The Necessity to Rebalance the EU-Israel Relationship
Rebalancing the EU-Israel relationship would offer Brussels (the EU headquarters) numerous advantages. By cutting the connection between progress on the conflict and upgrading its Association Agreement with the Jewish state, Brussels could deepen a mutually beneficial relationship. By devising effective policies designed to confront Palestinian obstacles to peace, the European Union could contribute significantly to Arab-Israeli reconciliation and at the same time improve its own standing before the Israeli public as an honest broker. A more realistic appreciation of Israel’s many security challenges could not only advance Israel’s safety but also greatly enhance regional stability. By discouraging more forcefully Israel’s opponents, the European Union could help prevent the outbreak of hostilities, saving lives on both sides. Each time, though, the European Union appears “even-handed” when commenting on unprovoked Hamas attacks and legitimate Israeli defense measures, or when it prematurely calls for “independent” investigations into Israeli actions, it plays into the terrorist propaganda strategy, encouraging only more attacks, leading to more casualties on both sides. And each time the European Union remains silent when Iranian leaders call for Israel’s destruction or appears unwilling to confront Iranian crimes at home and abroad, it increases the likelihood of a major confrontation. And it ultimately also deeply disappoints its Israeli ally, further undermining Europe’s standing in the Jewish state.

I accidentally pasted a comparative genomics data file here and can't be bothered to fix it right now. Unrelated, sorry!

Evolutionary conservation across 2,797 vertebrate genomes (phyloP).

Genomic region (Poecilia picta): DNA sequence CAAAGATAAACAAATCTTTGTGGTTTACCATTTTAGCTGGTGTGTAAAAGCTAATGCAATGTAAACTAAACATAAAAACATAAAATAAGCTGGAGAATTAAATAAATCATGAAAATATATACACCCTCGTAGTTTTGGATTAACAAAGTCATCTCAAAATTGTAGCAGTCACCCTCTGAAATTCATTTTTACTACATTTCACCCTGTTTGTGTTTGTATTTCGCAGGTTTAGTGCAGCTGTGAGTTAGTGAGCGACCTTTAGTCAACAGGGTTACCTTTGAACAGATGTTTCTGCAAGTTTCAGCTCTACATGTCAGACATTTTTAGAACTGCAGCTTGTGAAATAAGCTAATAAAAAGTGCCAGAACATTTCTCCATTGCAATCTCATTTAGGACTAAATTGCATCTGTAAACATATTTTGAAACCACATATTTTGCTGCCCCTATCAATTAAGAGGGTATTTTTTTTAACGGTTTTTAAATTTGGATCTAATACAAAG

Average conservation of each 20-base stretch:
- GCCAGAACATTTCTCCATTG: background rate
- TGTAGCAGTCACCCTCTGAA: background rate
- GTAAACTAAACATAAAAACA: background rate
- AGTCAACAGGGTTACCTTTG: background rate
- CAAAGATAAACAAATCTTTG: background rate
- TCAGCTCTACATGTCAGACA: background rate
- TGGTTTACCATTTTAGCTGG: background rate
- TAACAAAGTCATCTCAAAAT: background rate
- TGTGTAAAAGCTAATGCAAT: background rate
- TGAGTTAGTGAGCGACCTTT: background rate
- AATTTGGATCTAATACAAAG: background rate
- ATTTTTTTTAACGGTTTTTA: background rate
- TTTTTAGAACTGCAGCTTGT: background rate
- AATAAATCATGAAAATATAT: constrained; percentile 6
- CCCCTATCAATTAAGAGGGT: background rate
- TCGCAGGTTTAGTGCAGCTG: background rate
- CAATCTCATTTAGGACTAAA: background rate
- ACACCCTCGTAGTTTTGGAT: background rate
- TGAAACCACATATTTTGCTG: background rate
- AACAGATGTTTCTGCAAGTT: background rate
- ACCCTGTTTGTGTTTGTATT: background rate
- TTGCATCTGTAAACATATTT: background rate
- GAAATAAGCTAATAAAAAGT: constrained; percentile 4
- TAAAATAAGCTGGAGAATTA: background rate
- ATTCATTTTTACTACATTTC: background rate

The day such an evidence-based policy review enters into European decision-making vis-à-vis the Middle East will be the day when the state of the EU-Israel relationship won’t be up for debate anymore. It may also be the day that ushers in fresh hopes for the Israeli-Palestinian peace process.